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Fox and Marvel’s The Wolverine is headed for a $65 million North American debut based on early Friday returns, one of the best showings of the season and ending a worrisome losing streak for big-budget tentpoles.
The movie opened in theaters everywhere Friday morning after rolling out in select theaters Thursday night, grossing a tidy $4 million. Insiders say the pic is doing exceptionally strong business overseas, where it opens day-and-date in most of the world.
Wolverine was directed by James Mangold, with Hugh Jackman returning in the title role (the two worked together previously on the 2001 romantic adventure Kate & Leopold). The film opens four years after X-Men spinoff X-Men Origins: Wolverine played in theaters, opening to $85.1 million in early May and grossing $373.1 million worldwide.
Wolverine‘s long-term outcome should be boosted by strong reviews; X-Men Origins was roundly bashed by critics.
Set sometime after the events of X-Men: The Last Stand, Logan (Jackman) has renounced his superhero powers and is living as a recluse in the Yukon. However, he’s drawn back into the world when a Japanese man he once saved requests to become immortal. He also asks that Logan protect his granddaughter.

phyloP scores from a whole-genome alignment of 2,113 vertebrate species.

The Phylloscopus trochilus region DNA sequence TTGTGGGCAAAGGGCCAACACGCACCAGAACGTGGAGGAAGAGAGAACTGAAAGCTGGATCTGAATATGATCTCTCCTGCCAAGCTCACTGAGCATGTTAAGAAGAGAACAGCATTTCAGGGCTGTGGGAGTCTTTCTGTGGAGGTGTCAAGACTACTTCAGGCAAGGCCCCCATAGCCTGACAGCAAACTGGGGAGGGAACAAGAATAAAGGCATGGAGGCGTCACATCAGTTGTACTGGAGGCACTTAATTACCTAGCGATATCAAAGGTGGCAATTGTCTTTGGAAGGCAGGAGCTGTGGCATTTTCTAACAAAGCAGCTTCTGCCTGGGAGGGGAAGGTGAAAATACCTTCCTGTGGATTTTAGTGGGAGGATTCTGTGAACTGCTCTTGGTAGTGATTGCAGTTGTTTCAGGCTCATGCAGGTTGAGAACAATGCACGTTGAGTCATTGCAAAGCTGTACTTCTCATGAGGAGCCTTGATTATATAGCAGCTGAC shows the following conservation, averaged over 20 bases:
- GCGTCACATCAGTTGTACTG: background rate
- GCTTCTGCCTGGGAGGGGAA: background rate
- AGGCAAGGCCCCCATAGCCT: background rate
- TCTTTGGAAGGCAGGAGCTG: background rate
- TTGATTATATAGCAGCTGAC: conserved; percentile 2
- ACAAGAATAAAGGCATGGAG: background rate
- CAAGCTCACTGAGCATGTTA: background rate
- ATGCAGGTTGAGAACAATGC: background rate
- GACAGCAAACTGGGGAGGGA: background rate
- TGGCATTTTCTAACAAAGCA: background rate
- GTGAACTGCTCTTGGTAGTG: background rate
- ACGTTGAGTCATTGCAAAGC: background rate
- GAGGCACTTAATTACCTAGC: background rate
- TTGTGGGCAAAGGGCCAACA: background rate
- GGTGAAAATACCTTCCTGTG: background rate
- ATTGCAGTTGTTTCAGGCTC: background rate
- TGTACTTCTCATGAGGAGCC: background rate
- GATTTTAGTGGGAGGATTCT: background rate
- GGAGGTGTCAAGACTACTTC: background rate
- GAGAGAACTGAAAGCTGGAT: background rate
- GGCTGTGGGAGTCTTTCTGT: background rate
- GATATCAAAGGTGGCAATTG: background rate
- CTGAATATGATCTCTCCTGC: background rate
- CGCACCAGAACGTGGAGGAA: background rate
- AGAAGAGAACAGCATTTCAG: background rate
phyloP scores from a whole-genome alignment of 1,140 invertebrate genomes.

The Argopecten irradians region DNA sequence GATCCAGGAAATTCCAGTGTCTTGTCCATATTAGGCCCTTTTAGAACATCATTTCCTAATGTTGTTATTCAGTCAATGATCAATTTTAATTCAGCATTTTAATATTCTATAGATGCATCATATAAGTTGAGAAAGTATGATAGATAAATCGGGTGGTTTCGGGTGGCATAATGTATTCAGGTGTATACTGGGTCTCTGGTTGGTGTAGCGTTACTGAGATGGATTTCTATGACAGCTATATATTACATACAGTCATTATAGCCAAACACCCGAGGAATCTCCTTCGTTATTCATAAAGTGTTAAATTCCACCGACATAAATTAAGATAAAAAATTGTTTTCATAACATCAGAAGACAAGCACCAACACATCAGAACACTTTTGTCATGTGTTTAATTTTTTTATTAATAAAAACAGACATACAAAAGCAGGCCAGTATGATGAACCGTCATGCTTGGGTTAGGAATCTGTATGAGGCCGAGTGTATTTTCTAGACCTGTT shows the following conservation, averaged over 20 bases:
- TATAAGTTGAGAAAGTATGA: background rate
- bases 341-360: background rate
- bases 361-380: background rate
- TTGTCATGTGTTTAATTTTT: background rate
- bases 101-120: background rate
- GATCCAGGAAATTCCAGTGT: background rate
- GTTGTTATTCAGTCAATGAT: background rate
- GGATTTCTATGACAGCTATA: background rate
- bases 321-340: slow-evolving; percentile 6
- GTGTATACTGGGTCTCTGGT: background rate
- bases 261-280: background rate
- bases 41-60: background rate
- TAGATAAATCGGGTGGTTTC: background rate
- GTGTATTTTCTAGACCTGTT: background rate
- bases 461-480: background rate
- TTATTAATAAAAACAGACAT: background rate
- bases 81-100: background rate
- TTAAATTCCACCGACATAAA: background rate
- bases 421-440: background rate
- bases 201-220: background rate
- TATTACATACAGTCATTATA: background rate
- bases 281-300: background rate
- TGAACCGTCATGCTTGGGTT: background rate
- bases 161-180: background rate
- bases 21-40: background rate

Fox spent just under $120 million to make Wolverine after tax rebates, a fairly reasonable number for a superhero pic.
Wolverine is the only new major release this weekend.
There is, however, a flurry of activity at the specialty box office, including the launch of Woody Allen‘s Blue Jasmine is six theaters in New York and Los Angeles. Sony Pictures Classics, Allen’s longtime distribution partner, is releasing the film in the U.S.
CBS Films’ raunchy comedy The To Do List, starring Aubrey Plaza, also opens in 591 theaters. The $1.5 million film is expected to do $2 million for the weekend.
Two other specialty films — coming-of-age dramedy The Way, Way Back and Ryan Coogler‘s Fruitvale Station — both expand nationwide.
Fox Searchlight’s The Way, Way Back, starring Steve Carell, Toni Colette and Sam Rockwell, expands from 304 theaters into more than 800. Directed by Nat Faxon and Jim Rash, who wrote the script for The Descendants, the pic has earned a strong $4.6 million to date.
Fruitvale Station, from The Weinstein Co., expands from 34 theaters into more than 1,000 in its third weekend after earning $1.3 million and is eyeing a stellar weekend debut in the $5 million range. The critically acclaimed film is prospering in both art house and African-American theaters and recounts the real-life shooting of an unarmed young black man by a BART police officer in Oakland. The film has drawn numerous parallels to the Trayvon Martin case.
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